The NHS is seeking nurses and health care professionals to become social media "influencers" to promote its app.
The NHS app went live in January and allows people to check their symptoms using NHS 111 online, book appointments and order repeat prescriptions if their surgery has signed up to it. It was developed with software company Kainos and cost £6.4m.
That is part of the NHS' long-term "digitisation strategy" with the intention that by 2020-21 people will have access to their own care plan and communications from care professionals via the NHS app.
And to get the ball rolling, it is looking for 10 "NHS ambassadors" (including nurses, midwives, allied health professionals and doctors) to promote its use.
Those "influencers" will apparently encourage downloads by talking about its benefits on Facebook, Twitter and Instagram.
England's chief nursing officer, Ruth May, said the NHS is looking for people from a range of different backgrounds.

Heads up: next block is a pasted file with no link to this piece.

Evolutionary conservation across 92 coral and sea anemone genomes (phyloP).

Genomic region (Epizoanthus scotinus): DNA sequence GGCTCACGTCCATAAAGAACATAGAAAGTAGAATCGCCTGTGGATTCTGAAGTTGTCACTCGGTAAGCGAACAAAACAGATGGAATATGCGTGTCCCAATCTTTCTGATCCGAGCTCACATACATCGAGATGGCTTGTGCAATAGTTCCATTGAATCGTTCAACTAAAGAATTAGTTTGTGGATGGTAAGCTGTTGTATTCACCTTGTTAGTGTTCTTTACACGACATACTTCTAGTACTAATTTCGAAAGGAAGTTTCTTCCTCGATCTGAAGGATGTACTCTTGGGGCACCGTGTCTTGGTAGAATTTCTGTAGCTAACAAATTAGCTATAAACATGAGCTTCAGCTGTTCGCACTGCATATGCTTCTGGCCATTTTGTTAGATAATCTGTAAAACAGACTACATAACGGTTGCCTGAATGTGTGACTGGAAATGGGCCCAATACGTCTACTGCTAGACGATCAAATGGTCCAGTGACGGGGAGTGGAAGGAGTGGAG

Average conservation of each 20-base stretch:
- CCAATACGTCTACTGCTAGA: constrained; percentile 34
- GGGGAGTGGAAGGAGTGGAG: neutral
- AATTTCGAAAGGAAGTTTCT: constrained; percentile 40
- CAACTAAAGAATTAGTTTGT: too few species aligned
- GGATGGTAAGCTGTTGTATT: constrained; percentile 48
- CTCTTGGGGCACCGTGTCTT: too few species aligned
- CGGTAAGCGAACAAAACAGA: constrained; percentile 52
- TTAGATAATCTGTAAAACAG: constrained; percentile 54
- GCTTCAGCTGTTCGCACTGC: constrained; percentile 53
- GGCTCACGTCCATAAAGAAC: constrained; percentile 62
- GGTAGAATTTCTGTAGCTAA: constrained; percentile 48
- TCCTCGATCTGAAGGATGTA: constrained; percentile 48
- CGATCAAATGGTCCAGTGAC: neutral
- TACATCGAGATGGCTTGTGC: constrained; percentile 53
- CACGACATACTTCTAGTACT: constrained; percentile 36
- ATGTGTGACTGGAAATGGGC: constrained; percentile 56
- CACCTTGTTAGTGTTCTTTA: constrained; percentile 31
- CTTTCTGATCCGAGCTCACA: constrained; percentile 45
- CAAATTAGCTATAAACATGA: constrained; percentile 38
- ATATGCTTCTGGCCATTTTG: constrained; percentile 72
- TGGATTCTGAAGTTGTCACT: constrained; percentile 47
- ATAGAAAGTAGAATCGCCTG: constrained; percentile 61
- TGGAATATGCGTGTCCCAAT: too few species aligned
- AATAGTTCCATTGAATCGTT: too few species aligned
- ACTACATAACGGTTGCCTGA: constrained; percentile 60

"The best advert for our NHS is our extraordinary staff who continue to be the envy of the world, and with some of our leading lights soon to be promoting the next generation of health care tech across social media, the benefits of the NHS App will be experienced by even more people across England."
Tara Donnelly, chief digital officer at NHSX, said: "Just like you can book a flight or order food to your door, we want NHS services and advice to be available in the palm of your hand.
"The official NHS App has the potential to benefit millions of people and is an important step in driving forward digitalisation of the NHS."
However, the NHS has been accused of focusing too much on technology gimmicks, and not enough on other issues such as the shortage of doctors and nurses, the social care crisis, and escalating waiting times.
Last month UK health secretary Matt Hancock was accused of being "obsessed by technology" for its own sake following the UK government's vague announcement about injecting £250m into a AI laboratory for the NHS.
Hancock is also a big fan of applications, acting as an ambassador and influencer for his very own Matt Hancock app, which features such disconcerting pop-up messages as: "Allow Matt Hancock to access this device's location?". ®